The co-director of American Splendor and The Extra Man on con-man romance and space-age bachelor-pad music.
In their early careers, filmmakers Shari Springer Berman and her husband Robert Pulcini won acclaim for their documentaries, including Off the Menu: The Last Days of Chasen's and The Young and the Dead. Their first feature, American Splendor, was a warm adaptation of the respected comic-book series by Harvey Pekar; it received widespread acclaim (including an Academy Award for Best Adapted Screenplay). This Friday sees the release of their newest film, The Extra Man, starring Kevin Kline and Paul Dano and adapted from a novel by Jonathan Ames. Berman spoke to Nerve about the pop culture that's influenced her filmmaking, reeling off a dazzling and apparently off-the-cuff tribute to underappreciated works from the British cult comedy Withnail and I to the futurist pop of Juan Garcia Esquivel.
Withnail and I
It's not completely undiscovered, but it really influenced us on The Extra Man. I saw it when it first came out and Bob hadn't, and I loved it. It was one of those movies that made me want to go to film school. And then when we were making this movie, I was like, "You've got to see it," and now he's obsessed with it. Richard E. Grant is so genius in Withnail. He's horrible, a little bit unredeemable, and Henry Harrison in The Extra Man is horrible but lovable at the same time. Two outsiders who are a mess.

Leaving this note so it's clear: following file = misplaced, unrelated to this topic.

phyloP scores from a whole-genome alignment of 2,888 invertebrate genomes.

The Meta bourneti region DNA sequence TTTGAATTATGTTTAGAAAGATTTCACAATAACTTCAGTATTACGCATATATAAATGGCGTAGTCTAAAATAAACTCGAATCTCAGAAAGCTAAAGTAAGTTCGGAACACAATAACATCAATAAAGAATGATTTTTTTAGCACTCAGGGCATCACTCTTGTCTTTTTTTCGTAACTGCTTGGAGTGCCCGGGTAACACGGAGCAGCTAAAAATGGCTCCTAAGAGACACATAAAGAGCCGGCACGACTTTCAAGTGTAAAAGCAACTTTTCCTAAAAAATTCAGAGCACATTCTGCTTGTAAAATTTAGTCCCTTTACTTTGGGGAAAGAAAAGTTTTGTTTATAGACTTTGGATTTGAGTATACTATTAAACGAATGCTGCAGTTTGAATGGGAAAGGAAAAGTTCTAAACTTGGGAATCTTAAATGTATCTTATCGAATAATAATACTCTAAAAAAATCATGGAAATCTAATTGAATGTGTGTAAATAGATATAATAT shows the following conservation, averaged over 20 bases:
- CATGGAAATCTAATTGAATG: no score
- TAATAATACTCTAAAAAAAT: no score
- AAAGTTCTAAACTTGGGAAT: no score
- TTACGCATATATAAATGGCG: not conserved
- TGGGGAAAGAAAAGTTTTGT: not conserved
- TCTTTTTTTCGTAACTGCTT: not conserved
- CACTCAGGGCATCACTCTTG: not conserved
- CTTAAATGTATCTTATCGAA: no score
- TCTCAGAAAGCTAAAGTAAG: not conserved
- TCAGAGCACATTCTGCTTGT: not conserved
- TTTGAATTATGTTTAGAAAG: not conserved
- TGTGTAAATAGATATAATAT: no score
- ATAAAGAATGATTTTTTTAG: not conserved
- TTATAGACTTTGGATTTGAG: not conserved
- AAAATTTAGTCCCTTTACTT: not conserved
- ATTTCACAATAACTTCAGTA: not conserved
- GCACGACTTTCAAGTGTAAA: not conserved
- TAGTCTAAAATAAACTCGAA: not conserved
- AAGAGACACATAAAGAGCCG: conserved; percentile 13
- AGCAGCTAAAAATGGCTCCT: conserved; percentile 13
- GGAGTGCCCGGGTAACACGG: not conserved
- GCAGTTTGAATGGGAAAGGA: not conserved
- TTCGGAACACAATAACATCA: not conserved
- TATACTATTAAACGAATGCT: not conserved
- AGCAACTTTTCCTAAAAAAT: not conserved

Trouble in Paradise
This is a classic. It is absolutely hysterically funny, beautifully directed, and it too is kind of about immoral people: these two pickpockets, a con man and a con woman, in Venice, who go on a date to try con each other and end up falling in love. Their seduction is how much they can steal from each other. And then they go con around Europe. Ernst Lubitsch made other more famous movies, like To Be or Not To Be and Ninotchka, but Trouble in Paradise is my personal favorite.
An unbelievable cinema verité documentary from the '60s, about a traveling Bible salesman. It was shot on 16 mm film, before the days of people's awareness of film. Now, with reality TV and video cameras, people grow up being filmed, but in Salesman, this Bible salesman goes to people's houses, the women open the door in hair curlers, and they're like, "Oh, come on in!" It's a beautiful character documentary, and it plays like a narrative film.
Juan Garcia Esquivel
Esquivel was the king of space-age bachelor-pad music — he invented that Jetsons sound, that sound that was supposed to be the future. It's the late-'50s early '60s vision of the future, like Tomorrowland at Disneyland. He was a Mexican bandleader, and he had this vision of the future where everybody would speak Esperanto and there would be no countries. It would be one unified world. He was this amazing engineer and he did all this great stuff in stereo. And he did wordless vocals — "Zoo zoo zoo POW!" — so it didn't matter what language you understood. That whole exotica movement, Yma Sumac and Martin Denny, is really interesting. Bob and I were going to do a film about Esquivel's life, but it doesn't look like it's happening.
The Long Night of White Chickens
It's a great book about a child who's half Guatemalan and half Jewish, who goes back to Guatemala to try to solve a crime that involves a sort of pseudo sister who came to live with his family in the United States. My son is adopted from Guatemala, I've spent some time there, and it's the best book I've read about Guatemala, but it's also an incredible book that deals with a world that's so foreign from the world we live in.
That was the most brilliant show. I just think that show was so real. I'm making a film right now and I look at the background actors in a completely different way. I'm like, "Oh my God! One of you could be Ricky Gervais!" And as a director you're not allowed to talk to the extras or they get an upgrade — it's a huge quandary!